Internet out hits tourism sector
INTERNET blockages and slowdowns that started in Myanmar on October 25 caused “big problems” for tourism businesses in Yangon last week, with some predicting the outage would hurt the industry’s image.
“I don’t know the reason for the internet blockages but I’m worried about the lack of internet access,” said a spokesperson from a leading tour company in Yangon. “It’s very important for my business to be able to communicate with potential visitors from other countries.”
A spokesperson from an air ticket agency in Yangon said the internet problems had resulted in delays in providing essential services to customers.
“It’s a big problem because we cannot use the online booking system. To book tickets, now we have to communicate by phone with the head offices of each airline,” he said.
“The tourist season has started and of course we all are very busy. [On October 27] we got internet access around 6pm but it only lasted for one hour and we couldn’t do anything. I hope to get a connection very soon because it’s ruining business,” he said.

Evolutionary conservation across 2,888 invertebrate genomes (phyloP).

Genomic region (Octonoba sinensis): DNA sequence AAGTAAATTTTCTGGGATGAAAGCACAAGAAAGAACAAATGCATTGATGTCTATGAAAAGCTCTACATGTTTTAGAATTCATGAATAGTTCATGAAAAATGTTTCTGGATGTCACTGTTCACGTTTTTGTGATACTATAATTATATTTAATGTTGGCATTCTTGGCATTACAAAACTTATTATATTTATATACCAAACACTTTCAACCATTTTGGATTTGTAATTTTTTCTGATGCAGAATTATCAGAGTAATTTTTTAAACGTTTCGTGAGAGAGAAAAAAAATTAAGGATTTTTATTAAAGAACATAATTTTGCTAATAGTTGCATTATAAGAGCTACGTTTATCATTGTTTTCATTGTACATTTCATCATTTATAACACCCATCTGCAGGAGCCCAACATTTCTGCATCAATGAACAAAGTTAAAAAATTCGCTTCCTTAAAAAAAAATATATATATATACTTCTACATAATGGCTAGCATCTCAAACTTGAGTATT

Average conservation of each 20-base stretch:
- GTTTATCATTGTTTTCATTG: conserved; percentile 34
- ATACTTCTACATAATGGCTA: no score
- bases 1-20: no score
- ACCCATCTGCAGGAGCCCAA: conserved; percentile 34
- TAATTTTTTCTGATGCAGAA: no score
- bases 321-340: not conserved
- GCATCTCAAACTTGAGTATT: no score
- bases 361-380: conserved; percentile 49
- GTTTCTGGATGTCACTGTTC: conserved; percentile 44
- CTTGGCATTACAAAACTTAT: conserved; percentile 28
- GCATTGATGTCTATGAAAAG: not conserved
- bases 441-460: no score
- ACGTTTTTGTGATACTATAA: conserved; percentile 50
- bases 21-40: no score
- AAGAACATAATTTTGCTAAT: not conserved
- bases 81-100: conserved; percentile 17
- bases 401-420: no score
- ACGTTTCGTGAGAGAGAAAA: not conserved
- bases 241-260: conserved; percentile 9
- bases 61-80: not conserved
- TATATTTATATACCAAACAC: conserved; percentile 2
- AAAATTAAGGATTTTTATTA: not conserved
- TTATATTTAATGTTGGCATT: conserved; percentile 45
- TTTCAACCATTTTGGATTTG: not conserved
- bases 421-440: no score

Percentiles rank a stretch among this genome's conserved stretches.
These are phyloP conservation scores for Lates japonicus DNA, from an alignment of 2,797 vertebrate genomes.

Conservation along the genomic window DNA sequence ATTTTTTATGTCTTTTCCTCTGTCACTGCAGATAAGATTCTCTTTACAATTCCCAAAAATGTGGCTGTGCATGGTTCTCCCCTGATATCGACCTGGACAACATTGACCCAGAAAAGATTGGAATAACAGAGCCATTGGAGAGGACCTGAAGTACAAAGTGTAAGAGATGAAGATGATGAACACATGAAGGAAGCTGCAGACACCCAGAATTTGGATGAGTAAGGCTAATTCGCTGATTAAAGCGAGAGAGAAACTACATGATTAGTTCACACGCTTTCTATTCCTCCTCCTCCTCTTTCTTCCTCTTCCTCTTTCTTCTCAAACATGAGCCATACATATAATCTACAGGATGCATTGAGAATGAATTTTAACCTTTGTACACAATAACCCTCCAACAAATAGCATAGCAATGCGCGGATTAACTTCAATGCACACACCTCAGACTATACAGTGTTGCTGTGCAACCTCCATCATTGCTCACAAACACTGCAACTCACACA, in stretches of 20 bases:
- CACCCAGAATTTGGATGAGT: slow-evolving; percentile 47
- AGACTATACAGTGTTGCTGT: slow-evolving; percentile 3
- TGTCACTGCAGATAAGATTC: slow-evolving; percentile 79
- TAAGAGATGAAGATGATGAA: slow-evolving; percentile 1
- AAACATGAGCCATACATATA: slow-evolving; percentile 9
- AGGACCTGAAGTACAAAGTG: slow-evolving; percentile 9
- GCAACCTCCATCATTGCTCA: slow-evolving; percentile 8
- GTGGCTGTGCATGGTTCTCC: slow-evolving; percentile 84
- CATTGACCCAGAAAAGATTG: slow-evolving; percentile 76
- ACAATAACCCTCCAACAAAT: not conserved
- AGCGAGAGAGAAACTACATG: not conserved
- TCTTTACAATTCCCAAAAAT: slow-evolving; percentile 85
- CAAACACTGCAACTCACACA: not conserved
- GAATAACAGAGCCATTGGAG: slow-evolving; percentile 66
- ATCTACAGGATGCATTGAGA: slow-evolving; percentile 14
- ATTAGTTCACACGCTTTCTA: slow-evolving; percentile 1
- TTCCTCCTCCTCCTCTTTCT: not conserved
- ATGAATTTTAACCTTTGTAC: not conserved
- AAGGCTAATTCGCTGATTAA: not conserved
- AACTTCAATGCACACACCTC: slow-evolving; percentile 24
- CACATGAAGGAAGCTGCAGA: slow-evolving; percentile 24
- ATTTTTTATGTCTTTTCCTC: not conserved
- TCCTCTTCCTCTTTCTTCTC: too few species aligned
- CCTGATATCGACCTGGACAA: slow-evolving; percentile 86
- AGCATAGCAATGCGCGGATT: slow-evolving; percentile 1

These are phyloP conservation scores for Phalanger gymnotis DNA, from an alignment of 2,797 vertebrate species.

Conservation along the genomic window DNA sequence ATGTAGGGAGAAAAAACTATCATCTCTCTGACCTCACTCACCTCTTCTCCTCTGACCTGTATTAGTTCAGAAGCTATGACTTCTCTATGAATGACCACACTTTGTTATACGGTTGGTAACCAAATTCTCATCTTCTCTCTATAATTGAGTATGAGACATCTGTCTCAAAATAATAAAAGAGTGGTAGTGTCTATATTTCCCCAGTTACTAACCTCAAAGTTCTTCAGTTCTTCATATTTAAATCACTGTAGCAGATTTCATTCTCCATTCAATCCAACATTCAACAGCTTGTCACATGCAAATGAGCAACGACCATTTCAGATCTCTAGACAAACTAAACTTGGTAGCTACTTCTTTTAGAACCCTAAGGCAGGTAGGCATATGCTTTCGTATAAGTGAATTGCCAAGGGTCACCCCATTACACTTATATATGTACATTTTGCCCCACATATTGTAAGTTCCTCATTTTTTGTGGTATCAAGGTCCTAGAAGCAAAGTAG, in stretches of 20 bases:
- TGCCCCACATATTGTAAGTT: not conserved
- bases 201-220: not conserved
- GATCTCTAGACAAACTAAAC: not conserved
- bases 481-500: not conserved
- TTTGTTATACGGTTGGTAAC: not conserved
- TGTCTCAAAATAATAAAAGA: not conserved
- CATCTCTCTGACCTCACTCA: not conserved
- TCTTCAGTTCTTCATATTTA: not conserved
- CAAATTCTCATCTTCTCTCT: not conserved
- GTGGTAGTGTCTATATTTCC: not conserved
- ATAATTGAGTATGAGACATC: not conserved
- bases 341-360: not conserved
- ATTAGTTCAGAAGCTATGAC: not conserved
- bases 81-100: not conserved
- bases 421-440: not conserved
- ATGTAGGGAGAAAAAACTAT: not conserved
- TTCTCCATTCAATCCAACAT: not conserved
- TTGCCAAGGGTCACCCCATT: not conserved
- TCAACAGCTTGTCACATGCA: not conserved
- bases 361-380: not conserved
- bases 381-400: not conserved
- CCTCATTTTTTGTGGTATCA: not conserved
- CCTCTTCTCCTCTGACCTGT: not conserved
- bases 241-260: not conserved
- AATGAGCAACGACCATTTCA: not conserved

U Hla Aye, the managing director of Shan Yoma Travel in Yangon, said he was “frustrated” by the internet blockage.
“I can’t reply quickly to my customers in other countries, and I’m worried that this will have a negative impact on my company’s image,” he said.
“Tourism is a service industry. We need to provide prompt service when customers from other countries contact us by email. We rely on internet access to communicate with our overseas customers.”
One tourism industry expert said the internet problems would damage the image of Myanmar’s entire tourism industry.
“The people working in the tourism sector are suffering as a result of the internet blockage. The worst thing is, it’s happening at the start of peak season, which will make Myanmar’s tourism industry look very bad,” the expert said.
An official from Myanmar Post and Telecommunication alleged that internet services had been affected by distributed denial of service (DDOS) attacks on local servers, which had overloaded the network and effectively nixed the net.